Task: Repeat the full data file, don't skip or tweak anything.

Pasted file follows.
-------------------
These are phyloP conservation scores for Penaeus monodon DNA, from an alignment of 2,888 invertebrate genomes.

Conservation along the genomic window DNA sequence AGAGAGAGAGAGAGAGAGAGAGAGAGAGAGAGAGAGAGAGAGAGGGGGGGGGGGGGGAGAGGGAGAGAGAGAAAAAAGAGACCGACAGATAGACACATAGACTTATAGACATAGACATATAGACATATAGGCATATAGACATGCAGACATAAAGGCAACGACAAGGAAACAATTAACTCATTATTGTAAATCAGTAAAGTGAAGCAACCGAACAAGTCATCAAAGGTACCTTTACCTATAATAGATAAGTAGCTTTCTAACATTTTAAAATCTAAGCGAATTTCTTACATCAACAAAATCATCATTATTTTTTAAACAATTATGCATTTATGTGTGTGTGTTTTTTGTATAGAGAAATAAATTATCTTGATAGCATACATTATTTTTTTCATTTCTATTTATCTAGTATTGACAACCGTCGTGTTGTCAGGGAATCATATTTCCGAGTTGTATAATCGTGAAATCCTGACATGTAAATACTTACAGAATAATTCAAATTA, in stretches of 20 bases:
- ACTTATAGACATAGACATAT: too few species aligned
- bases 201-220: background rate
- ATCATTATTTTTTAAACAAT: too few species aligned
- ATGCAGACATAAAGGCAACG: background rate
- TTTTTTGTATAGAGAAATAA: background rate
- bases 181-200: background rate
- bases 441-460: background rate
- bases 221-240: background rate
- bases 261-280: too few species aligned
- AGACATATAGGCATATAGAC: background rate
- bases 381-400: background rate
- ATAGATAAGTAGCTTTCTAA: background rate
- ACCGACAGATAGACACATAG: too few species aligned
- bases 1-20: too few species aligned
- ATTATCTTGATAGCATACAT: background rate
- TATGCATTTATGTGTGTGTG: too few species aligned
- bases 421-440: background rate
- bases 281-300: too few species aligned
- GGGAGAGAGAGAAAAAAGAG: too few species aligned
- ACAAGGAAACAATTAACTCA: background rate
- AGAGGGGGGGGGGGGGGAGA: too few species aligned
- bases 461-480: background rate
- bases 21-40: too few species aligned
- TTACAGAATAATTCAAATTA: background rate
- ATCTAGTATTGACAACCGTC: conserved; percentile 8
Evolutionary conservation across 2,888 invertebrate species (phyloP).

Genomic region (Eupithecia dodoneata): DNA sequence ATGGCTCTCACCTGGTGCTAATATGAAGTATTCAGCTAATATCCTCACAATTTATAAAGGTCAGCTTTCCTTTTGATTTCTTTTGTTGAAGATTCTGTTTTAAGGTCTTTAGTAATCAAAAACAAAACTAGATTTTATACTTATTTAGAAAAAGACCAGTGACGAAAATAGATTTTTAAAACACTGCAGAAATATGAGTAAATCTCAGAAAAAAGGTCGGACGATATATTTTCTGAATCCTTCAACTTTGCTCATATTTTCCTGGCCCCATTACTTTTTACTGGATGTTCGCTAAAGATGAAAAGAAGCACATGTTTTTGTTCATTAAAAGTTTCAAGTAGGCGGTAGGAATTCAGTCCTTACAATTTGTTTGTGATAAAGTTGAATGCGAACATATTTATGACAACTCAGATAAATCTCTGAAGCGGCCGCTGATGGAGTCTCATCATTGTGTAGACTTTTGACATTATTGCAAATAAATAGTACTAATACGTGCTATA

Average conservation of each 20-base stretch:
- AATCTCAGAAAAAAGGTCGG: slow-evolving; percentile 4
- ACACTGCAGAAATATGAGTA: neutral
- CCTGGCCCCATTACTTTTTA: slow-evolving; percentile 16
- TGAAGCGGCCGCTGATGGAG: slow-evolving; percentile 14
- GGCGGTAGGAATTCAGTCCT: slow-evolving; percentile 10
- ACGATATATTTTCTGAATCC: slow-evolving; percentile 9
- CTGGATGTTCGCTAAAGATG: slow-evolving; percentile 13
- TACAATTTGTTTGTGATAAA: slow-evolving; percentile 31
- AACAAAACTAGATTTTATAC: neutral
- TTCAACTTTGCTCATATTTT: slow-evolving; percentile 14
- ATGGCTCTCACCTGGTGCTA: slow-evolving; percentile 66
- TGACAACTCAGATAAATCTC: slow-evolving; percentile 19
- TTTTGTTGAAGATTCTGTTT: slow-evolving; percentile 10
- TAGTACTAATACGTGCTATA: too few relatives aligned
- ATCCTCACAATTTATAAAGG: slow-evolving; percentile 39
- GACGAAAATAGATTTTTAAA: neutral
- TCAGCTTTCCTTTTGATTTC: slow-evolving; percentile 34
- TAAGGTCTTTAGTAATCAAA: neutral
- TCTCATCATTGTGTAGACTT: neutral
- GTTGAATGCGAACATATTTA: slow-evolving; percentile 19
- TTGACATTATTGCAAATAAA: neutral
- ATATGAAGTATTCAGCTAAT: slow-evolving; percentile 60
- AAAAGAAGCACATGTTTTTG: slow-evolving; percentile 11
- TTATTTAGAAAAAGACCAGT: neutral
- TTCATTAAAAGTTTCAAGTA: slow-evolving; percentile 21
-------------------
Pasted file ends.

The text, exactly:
These are phyloP conservation scores for Penaeus monodon DNA, from an alignment of 2,888 invertebrate genomes.

Conservation along the genomic window DNA sequence AGAGAGAGAGAGAGAGAGAGAGAGAGAGAGAGAGAGAGAGAGAGGGGGGGGGGGGGGAGAGGGAGAGAGAGAAAAAAGAGACCGACAGATAGACACATAGACTTATAGACATAGACATATAGACATATAGGCATATAGACATGCAGACATAAAGGCAACGACAAGGAAACAATTAACTCATTATTGTAAATCAGTAAAGTGAAGCAACCGAACAAGTCATCAAAGGTACCTTTACCTATAATAGATAAGTAGCTTTCTAACATTTTAAAATCTAAGCGAATTTCTTACATCAACAAAATCATCATTATTTTTTAAACAATTATGCATTTATGTGTGTGTGTTTTTTGTATAGAGAAATAAATTATCTTGATAGCATACATTATTTTTTTCATTTCTATTTATCTAGTATTGACAACCGTCGTGTTGTCAGGGAATCATATTTCCGAGTTGTATAATCGTGAAATCCTGACATGTAAATACTTACAGAATAATTCAAATTA, in stretches of 20 bases:
- ACTTATAGACATAGACATAT: too few species aligned
- bases 201-220: background rate
- ATCATTATTTTTTAAACAAT: too few species aligned
- ATGCAGACATAAAGGCAACG: background rate
- TTTTTTGTATAGAGAAATAA: background rate
- bases 181-200: background rate
- bases 441-460: background rate
- bases 221-240: background rate
- bases 261-280: too few species aligned
- AGACATATAGGCATATAGAC: background rate
- bases 381-400: background rate
- ATAGATAAGTAGCTTTCTAA: background rate
- ACCGACAGATAGACACATAG: too few species aligned
- bases 1-20: too few species aligned
- ATTATCTTGATAGCATACAT: background rate
- TATGCATTTATGTGTGTGTG: too few species aligned
- bases 421-440: background rate
- bases 281-300: too few species aligned
- GGGAGAGAGAGAAAAAAGAG: too few species aligned
- ACAAGGAAACAATTAACTCA: background rate
- AGAGGGGGGGGGGGGGGAGA: too few species aligned
- bases 461-480: background rate
- bases 21-40: too few species aligned
- TTACAGAATAATTCAAATTA: background rate
- ATCTAGTATTGACAACCGTC: conserved; percentile 8
Evolutionary conservation across 2,888 invertebrate species (phyloP).

Genomic region (Eupithecia dodoneata): DNA sequence ATGGCTCTCACCTGGTGCTAATATGAAGTATTCAGCTAATATCCTCACAATTTATAAAGGTCAGCTTTCCTTTTGATTTCTTTTGTTGAAGATTCTGTTTTAAGGTCTTTAGTAATCAAAAACAAAACTAGATTTTATACTTATTTAGAAAAAGACCAGTGACGAAAATAGATTTTTAAAACACTGCAGAAATATGAGTAAATCTCAGAAAAAAGGTCGGACGATATATTTTCTGAATCCTTCAACTTTGCTCATATTTTCCTGGCCCCATTACTTTTTACTGGATGTTCGCTAAAGATGAAAAGAAGCACATGTTTTTGTTCATTAAAAGTTTCAAGTAGGCGGTAGGAATTCAGTCCTTACAATTTGTTTGTGATAAAGTTGAATGCGAACATATTTATGACAACTCAGATAAATCTCTGAAGCGGCCGCTGATGGAGTCTCATCATTGTGTAGACTTTTGACATTATTGCAAATAAATAGTACTAATACGTGCTATA

Average conservation of each 20-base stretch:
- AATCTCAGAAAAAAGGTCGG: slow-evolving; percentile 4
- ACACTGCAGAAATATGAGTA: neutral
- CCTGGCCCCATTACTTTTTA: slow-evolving; percentile 16
- TGAAGCGGCCGCTGATGGAG: slow-evolving; percentile 14
- GGCGGTAGGAATTCAGTCCT: slow-evolving; percentile 10
- ACGATATATTTTCTGAATCC: slow-evolving; percentile 9
- CTGGATGTTCGCTAAAGATG: slow-evolving; percentile 13
- TACAATTTGTTTGTGATAAA: slow-evolving; percentile 31
- AACAAAACTAGATTTTATAC: neutral
- TTCAACTTTGCTCATATTTT: slow-evolving; percentile 14
- ATGGCTCTCACCTGGTGCTA: slow-evolving; percentile 66
- TGACAACTCAGATAAATCTC: slow-evolving; percentile 19
- TTTTGTTGAAGATTCTGTTT: slow-evolving; percentile 10
- TAGTACTAATACGTGCTATA: too few relatives aligned
- ATCCTCACAATTTATAAAGG: slow-evolving; percentile 39
- GACGAAAATAGATTTTTAAA: neutral
- TCAGCTTTCCTTTTGATTTC: slow-evolving; percentile 34
- TAAGGTCTTTAGTAATCAAA: neutral
- TCTCATCATTGTGTAGACTT: neutral
- GTTGAATGCGAACATATTTA: slow-evolving; percentile 19
- TTGACATTATTGCAAATAAA: neutral
- ATATGAAGTATTCAGCTAAT: slow-evolving; percentile 60
- AAAAGAAGCACATGTTTTTG: slow-evolving; percentile 11
- TTATTTAGAAAAAGACCAGT: neutral
- TTCATTAAAAGTTTCAAGTA: slow-evolving; percentile 21